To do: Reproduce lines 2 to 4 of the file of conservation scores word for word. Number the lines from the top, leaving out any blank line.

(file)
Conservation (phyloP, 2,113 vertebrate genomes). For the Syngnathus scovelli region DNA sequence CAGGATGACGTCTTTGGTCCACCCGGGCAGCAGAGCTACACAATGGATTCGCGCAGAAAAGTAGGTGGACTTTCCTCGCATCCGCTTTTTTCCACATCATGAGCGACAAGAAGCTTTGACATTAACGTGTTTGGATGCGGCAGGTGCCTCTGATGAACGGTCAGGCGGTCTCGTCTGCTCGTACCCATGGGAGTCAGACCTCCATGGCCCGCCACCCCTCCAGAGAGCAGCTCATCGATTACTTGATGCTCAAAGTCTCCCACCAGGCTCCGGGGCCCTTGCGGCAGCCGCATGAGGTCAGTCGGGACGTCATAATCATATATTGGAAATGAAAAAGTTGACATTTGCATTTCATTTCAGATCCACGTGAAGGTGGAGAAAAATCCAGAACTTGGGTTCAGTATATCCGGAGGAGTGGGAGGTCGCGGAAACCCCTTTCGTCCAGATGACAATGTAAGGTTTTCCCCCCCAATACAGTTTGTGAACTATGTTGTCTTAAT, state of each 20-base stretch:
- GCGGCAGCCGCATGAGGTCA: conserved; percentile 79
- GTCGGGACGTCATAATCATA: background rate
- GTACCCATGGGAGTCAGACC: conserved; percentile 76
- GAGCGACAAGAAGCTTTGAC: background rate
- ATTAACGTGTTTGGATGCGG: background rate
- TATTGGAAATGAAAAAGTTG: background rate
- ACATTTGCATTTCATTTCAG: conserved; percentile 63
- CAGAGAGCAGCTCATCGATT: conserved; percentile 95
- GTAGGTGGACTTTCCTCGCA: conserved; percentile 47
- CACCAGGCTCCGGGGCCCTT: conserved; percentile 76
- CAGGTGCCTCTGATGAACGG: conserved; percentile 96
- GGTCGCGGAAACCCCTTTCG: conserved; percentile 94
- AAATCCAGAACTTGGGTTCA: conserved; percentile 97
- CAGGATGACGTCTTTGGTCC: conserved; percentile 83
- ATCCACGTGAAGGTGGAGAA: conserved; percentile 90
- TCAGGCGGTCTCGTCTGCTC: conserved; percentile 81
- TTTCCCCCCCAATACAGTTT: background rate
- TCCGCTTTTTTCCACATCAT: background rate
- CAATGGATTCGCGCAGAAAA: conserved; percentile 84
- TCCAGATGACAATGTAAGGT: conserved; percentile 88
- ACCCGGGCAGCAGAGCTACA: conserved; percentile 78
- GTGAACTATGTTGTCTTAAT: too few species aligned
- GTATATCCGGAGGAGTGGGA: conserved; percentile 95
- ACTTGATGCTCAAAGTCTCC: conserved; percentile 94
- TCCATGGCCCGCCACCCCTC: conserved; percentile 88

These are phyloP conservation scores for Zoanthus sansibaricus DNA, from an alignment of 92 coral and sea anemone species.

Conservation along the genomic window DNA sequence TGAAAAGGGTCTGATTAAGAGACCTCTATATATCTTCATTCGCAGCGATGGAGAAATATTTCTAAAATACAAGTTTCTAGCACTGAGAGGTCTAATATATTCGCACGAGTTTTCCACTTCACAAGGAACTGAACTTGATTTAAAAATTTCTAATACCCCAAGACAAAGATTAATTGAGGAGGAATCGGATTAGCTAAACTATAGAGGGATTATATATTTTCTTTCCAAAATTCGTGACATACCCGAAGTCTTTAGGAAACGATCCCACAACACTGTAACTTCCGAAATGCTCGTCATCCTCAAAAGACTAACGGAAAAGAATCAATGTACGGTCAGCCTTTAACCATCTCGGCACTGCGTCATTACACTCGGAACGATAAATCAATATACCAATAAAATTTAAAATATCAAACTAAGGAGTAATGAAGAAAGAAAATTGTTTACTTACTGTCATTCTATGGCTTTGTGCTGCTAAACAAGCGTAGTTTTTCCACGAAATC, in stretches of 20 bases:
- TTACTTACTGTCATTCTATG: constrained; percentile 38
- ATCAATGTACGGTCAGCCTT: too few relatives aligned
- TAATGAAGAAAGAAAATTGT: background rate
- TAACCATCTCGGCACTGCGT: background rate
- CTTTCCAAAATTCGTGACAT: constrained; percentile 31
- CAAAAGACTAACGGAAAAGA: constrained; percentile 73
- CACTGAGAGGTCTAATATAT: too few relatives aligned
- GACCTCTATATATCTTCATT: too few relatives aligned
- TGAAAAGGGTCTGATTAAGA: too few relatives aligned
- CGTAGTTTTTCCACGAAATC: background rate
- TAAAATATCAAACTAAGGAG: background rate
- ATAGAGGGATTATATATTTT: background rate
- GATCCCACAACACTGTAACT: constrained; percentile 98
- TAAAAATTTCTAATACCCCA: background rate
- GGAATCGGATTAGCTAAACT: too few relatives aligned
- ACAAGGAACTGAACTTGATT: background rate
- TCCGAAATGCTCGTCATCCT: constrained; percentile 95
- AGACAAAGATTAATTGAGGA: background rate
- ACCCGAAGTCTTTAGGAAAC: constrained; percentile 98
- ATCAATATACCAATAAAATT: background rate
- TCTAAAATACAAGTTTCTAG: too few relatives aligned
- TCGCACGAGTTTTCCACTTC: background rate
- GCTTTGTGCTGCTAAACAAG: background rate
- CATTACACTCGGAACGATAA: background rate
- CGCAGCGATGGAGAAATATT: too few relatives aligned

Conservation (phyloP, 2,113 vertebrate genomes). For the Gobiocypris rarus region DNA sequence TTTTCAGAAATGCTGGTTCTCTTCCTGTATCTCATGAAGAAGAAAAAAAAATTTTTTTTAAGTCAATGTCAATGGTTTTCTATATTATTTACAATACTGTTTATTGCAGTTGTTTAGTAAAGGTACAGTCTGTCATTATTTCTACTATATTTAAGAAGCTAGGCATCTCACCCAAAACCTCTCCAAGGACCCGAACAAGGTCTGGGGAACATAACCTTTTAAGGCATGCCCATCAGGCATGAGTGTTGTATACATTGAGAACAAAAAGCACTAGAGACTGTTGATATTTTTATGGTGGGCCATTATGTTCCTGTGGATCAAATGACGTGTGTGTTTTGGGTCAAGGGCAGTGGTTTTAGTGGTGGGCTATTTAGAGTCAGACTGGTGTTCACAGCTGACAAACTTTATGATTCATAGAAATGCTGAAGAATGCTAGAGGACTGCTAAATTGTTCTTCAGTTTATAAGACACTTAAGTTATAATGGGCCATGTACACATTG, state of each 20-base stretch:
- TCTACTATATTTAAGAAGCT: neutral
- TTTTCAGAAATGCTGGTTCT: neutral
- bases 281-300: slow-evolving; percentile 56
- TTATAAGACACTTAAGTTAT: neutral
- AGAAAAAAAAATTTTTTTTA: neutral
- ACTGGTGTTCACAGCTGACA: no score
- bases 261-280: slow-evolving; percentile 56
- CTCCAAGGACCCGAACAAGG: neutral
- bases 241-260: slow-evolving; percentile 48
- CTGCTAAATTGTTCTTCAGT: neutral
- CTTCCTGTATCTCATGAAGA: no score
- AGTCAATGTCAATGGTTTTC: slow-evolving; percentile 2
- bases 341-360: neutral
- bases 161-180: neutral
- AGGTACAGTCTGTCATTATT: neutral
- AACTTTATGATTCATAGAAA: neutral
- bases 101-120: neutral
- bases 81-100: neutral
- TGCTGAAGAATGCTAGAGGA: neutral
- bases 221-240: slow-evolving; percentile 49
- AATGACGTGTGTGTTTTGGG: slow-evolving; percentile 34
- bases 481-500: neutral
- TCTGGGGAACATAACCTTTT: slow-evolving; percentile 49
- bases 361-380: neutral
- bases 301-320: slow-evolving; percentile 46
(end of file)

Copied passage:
- GCGGCAGCCGCATGAGGTCA: conserved; percentile 79
- GTCGGGACGTCATAATCATA: background rate
- GTACCCATGGGAGTCAGACC: conserved; percentile 76